Remember that you are also auditioning the company. Are they a right fit for you? Is there room for you to grow?

Act like an employee

Remember that those first few days and weeks on the job set the tone for how you are viewed. You may not feel you are being observed, but others do see how you act. Be punctual if not early, and don’t rush to leave.

Don’t be a clock watcher. Engage and own the job, no matter how low you are in the pecking order. You aren’t just a temp; you’re a qualified candidate who is auditioning for a full-time position.

This is where your résumé becomes real. Qualities such as “self-motivated, detail oriented and strong work ethic” need to be demonstrated on the job, not just once but continuously. Show you can adapt to change and how the company does things.

Then, make yourself indispensable so that you’re the first choice if a permanent position opens. And be sure to communicate in casual conversation that you’re interested in a full-time position.

Be a team player

Part of being a team player is interacting and networking with your coworkers. Don’t isolate yourself or overshare, but do be friendly and enthusiastic. Above all show you are genuinely interested in your position and the company. Do ask relevant questions and don’t gossip.

Show your coworkers that you are there to complement their workday, not create more stress. When you’ve completed your assigned work, ask if there are any other ways you can help them. Be willing to work outside your job description and learn new things to help the team.

Temporary positions can easily bridge to a permanent position if you’re willing to go the extra mile with these simple steps.

Your goal is to match your skills with the right company. At Olympic Staffing Services that’s our goal too. Contact us and let’s chat about how we can partner to make that happen.

Teenagers in the Workplace

July 2nd, 2013

The Bureau of Labor Statistics tell us of a downward trend in teen employment “with many teens concentrating on academics, fewer are working during the summer, and in recent years, teens also have faced a labor market weakened by recessions, a diminishing number of federally funded summer jobs, and competition from other groups for entry-level job opportunities.”

An article in USA Today Money states that “more than 44% of teens who want summer jobs don’t get them or work fewer hours than they prefer.”

An insider tip to teen candidates: Don’t be afraid to ask your target career employers about volunteering and internships. These positions will provide real life employment and career experiences. And don’t forget to check out your local non-profit industries. Often, opportunities aren’t advertised; so, a foot in the door can be your stepping stone to a part-time or full-time position.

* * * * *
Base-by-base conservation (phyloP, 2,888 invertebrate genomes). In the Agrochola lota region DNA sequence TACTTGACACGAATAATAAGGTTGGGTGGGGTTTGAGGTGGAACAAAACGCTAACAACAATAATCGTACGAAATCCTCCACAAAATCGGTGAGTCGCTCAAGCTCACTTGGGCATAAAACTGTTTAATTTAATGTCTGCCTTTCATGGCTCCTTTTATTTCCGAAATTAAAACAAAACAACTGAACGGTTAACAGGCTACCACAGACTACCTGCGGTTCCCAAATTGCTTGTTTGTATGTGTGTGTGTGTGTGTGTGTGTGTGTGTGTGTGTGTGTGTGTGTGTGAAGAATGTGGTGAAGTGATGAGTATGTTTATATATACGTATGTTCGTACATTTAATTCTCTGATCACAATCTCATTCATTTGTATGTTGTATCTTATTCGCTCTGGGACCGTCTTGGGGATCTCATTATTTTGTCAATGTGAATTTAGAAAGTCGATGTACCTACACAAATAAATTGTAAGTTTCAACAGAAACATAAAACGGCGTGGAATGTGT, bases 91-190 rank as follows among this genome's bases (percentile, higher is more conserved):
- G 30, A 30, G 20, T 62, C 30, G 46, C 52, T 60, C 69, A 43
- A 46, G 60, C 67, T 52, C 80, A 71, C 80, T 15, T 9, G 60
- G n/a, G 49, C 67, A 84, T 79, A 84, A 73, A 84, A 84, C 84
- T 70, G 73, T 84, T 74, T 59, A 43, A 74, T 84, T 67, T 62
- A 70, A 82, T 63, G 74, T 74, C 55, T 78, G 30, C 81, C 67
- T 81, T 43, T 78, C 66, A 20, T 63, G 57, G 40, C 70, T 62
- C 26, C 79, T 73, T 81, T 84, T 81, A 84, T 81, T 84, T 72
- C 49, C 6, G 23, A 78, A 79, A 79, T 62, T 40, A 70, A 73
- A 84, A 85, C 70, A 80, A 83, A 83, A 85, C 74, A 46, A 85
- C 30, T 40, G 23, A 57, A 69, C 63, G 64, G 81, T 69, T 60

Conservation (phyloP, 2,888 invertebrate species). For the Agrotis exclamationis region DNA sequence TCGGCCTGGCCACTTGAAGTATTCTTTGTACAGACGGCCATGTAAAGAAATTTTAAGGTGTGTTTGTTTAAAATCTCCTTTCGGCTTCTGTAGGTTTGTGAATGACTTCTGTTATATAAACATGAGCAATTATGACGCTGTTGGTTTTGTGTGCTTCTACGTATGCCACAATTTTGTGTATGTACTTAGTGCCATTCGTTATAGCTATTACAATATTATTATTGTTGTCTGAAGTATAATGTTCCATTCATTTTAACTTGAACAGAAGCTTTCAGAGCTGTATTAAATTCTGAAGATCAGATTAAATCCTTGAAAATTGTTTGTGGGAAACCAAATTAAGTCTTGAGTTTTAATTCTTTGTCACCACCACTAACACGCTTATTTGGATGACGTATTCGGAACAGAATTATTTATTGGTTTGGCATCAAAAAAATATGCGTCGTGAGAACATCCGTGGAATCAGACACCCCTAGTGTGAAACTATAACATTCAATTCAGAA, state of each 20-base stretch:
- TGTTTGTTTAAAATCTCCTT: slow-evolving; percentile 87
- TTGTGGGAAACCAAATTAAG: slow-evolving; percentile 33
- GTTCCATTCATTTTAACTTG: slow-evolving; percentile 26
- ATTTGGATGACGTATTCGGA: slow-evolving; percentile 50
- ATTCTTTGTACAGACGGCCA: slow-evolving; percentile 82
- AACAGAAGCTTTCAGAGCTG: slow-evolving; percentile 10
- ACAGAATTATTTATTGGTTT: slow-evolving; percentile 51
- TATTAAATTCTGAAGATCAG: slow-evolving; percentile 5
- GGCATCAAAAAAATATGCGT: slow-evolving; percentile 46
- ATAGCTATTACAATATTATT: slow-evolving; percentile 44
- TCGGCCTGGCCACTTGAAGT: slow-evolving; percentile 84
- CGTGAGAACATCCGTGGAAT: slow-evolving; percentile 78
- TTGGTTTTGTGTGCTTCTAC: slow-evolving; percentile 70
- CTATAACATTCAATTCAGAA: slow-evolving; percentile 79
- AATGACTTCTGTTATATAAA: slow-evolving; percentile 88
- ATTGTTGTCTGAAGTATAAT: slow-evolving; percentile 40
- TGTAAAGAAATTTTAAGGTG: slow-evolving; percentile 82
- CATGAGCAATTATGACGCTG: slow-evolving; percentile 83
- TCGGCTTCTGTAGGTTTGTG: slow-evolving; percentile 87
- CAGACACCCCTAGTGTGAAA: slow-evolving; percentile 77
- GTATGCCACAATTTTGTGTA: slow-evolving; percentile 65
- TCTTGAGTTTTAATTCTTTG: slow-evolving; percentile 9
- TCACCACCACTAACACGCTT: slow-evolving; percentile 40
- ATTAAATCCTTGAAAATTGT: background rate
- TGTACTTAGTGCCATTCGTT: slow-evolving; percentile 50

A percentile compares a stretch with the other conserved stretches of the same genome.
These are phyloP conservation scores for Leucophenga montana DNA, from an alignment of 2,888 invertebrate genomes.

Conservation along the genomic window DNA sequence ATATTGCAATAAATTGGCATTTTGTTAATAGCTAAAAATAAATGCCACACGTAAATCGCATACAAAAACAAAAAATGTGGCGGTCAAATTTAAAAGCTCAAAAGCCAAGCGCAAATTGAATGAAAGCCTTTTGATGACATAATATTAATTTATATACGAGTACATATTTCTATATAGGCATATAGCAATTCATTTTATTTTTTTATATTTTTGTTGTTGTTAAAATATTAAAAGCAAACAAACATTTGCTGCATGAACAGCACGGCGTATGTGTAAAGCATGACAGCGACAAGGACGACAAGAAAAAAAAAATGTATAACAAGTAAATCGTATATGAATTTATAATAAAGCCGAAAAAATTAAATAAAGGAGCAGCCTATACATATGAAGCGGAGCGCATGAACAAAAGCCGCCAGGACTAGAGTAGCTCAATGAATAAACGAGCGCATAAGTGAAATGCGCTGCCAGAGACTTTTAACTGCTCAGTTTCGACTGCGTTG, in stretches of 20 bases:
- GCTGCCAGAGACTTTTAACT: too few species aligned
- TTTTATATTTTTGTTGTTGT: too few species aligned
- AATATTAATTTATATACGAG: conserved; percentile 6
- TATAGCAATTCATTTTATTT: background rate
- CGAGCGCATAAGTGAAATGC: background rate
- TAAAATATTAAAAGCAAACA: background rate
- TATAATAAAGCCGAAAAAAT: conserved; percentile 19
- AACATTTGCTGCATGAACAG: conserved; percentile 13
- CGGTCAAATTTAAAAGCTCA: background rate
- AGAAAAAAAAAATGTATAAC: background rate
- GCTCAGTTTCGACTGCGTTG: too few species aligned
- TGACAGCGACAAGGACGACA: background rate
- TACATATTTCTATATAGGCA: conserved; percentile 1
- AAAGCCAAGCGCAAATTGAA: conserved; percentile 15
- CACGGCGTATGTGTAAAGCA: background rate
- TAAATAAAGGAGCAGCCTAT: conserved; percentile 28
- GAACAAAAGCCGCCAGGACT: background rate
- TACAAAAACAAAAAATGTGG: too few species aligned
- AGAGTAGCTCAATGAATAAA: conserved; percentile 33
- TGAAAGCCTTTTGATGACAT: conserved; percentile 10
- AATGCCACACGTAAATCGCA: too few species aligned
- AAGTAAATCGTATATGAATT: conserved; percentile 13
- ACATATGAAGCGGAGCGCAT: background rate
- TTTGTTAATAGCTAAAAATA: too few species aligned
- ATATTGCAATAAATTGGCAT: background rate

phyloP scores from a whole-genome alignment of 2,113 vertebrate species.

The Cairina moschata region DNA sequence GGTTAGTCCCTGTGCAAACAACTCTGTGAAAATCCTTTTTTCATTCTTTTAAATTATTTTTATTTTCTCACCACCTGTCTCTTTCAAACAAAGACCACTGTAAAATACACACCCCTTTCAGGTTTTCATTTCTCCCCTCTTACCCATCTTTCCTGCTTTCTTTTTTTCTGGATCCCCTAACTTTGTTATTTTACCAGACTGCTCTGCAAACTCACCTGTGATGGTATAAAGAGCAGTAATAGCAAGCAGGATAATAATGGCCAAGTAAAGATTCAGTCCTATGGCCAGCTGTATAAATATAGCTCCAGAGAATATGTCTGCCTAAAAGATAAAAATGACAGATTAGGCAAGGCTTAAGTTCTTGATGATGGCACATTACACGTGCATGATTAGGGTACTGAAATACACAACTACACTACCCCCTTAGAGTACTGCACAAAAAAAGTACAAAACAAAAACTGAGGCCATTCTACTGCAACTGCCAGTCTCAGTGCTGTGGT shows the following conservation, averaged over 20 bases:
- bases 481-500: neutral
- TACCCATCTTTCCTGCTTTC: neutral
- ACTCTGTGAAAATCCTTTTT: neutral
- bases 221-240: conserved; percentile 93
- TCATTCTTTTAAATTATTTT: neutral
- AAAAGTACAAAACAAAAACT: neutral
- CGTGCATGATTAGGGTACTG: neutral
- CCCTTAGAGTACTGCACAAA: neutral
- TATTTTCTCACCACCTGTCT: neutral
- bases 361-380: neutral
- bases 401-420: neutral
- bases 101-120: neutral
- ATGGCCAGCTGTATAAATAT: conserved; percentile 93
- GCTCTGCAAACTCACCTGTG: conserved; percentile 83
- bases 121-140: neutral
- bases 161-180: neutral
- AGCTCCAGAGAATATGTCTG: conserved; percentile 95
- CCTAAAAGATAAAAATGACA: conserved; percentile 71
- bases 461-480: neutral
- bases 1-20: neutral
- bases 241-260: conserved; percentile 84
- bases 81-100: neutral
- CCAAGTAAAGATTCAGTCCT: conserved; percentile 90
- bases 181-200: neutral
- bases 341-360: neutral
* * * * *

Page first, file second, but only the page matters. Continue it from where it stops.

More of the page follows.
Employment resources

Teen candidates should be aware of several valuable employment resources available to assist them in finding and keeping a job.

Teens4Hire.org provides important information for teenagers on topics such as: how to write a resume, places to look for jobs, labor law information, and qualities employers look for in teen candidates.

USA.gov provides information on employment rules for teens, Military and ROTC Academies, recruitment, and training, A Student’s Guide to Community Service, and summer job safety.

YouthRules! is a Department of Labor site providing information on summer jobs, employment rules, a Young Worker Tool Kit, and labor laws in your state. It’s also a resource for parents, educators and businesses.

Teen Hire Tips

Once you’ve got the job, observe these tips we’ve gathered to help both you as the employee and your employer create a great work environment.

  • Assign a mentor: One-on-one communication is a great form of personal coaching that teens respond to.
  • Provide clear and concise dos and don’ts:  Besides employee manuals, make your expectations and rules clear. This is especially important for a teen accustomed to a social media world and a relaxed dress code.
  • Cross-train: Often, there is a high absenteeism rate among teens due to academic commitments. Cross-train to encourage owning the job and increase job satisfaction. This also prevents internal tensions due to short staffing.

Above all, treating your teen candidate as part of the team makes for a healthy, positive work environment.

We at Olympic Staffing Services look forward to the opportunity to chat with you about your employment needs. Contact one of our seasoned team of staffing professionals to learn more about what Olympic Staffing can offer you.